Bramston, John (1611-1700) (DNB00)
BRAMSTON, Sir JOHN, the younger (1611–1700), lawyer and autobiographer, was the eldest son of Sir John Bramston, justice of the king's bench [q. v.], bv Bridget, daughter of Thomas Moundeford, M.D., of London. He was born in September 1611, at Whitechapel, Middlesex, in a house which for several generations had been in possession of the family. After attending Wadham College, Oxford, he entered the Middle Temple, where he had as chamberfellow Edward Hyde, afterwards Earl of Clarendon. Throughout life he continued on terms of intimate friendship with Hyde, who presented him with his portrait, the earliest of him now known to exist, and engraved for the edition of the 'History of the Rebellion' published in 1816. He was called to the bar in 1635, and after his marriage in the same year to Alice, eldest daughter of Anthony Abdy, alderman of London, took a house in Charterhouse Yard, and began to practise law with considerable success, until, in his own words, 'the drums and trumpets blew his gown over his ears.' In accordance with his father's advice, he sold his chambers in the Temple on the outbreak of the civil war, and his wife dying in 1647, he removed with his family to his father's house at Skreens. At his father's death in 1654 he succeeded to the property. In the new parliament, after the dismissal of Richard Cromwell, he served as knight of the shire for Essex, and supported the motion for the Restoration. At the coronation he was created a knight of the Bath, after refusing a baronetcy on account of his dislike to hereditary honours. Subsequently, he frequently acted as chairman in committees of the whole house. In 1672 an accusation was brought by Henry Mildmay, of Graces, before the council against him and his brother of being papists, and receiving payment from the pope to promote his interests. The chief witness was a Portuguese, Ferdinand de Macedo, whose evidence bore unmistakable signs of falsehood. Charles II is said to have remarked concerning the affair, that it was 'the greatest conspiracy and greatest forgerie that ever he knew against a private gentleman.' To the first parliament of James II Bramston was returned for Maldon, and in several subsequent parliaments he represented Chelmsford. He died 4 Feb. 1699-1700.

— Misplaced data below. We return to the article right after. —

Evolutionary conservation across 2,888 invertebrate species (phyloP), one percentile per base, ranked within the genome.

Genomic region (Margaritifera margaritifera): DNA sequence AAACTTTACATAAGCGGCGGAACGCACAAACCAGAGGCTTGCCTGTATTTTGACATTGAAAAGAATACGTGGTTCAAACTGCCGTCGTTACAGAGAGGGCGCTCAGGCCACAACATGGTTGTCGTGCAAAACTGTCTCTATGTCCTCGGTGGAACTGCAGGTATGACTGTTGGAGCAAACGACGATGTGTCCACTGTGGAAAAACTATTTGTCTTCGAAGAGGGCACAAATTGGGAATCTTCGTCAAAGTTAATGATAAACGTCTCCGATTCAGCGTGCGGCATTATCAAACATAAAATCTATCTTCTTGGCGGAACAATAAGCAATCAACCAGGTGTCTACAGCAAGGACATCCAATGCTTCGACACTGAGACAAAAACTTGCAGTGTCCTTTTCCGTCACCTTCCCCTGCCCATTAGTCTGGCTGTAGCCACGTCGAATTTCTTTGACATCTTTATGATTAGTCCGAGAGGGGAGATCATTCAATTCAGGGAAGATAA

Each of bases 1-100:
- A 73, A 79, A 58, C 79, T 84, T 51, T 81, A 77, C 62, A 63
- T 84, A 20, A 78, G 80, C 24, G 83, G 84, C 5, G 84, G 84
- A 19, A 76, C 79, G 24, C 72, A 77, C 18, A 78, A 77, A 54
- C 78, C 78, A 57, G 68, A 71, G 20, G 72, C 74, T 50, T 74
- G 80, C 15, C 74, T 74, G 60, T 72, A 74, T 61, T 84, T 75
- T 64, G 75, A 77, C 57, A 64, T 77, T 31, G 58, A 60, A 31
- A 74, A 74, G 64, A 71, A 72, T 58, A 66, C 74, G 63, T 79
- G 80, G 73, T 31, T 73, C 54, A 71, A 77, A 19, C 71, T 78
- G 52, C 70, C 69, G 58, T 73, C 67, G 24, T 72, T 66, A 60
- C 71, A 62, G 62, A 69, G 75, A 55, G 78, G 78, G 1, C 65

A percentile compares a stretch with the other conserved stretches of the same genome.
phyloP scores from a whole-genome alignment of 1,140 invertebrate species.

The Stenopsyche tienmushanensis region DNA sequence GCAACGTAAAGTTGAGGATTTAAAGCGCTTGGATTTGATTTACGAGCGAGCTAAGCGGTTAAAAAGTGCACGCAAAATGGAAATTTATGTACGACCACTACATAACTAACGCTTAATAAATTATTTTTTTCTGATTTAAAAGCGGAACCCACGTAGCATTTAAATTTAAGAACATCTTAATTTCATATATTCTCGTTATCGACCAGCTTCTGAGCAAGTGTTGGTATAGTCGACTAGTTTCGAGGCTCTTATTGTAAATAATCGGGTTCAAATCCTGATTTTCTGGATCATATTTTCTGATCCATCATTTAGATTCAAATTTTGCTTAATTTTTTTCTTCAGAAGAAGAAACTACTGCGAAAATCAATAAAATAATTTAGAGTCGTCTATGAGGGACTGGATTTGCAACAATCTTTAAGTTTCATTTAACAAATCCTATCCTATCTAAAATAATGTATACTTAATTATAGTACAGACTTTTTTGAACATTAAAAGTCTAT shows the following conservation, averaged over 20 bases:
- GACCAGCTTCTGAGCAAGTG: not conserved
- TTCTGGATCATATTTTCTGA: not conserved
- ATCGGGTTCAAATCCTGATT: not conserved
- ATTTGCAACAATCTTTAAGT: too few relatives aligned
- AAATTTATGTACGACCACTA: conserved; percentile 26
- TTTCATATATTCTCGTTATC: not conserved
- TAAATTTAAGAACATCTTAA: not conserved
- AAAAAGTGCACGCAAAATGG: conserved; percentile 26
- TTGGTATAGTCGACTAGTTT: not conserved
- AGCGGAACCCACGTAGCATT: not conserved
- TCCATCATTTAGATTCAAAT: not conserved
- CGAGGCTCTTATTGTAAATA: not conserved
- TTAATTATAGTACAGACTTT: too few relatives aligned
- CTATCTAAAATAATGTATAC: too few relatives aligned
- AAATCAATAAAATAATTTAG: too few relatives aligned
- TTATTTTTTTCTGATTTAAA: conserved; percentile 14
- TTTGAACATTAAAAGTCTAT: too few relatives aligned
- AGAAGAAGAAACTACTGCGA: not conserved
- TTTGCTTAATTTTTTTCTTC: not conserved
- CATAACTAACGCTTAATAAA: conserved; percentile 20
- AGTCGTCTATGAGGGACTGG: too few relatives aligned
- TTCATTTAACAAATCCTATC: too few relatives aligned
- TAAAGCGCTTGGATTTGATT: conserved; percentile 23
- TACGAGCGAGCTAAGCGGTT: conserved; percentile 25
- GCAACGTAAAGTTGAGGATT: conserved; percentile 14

[The Autobiography of Sir John Bramston, preserved in the archives at Skreens, was published by the Camden Society in 1845. It begins with an account of his early years, and is continued to within a few weeks before his death. Although it casts no important light on historical events, it is of great interest as a record of the social and domestic life of the period.]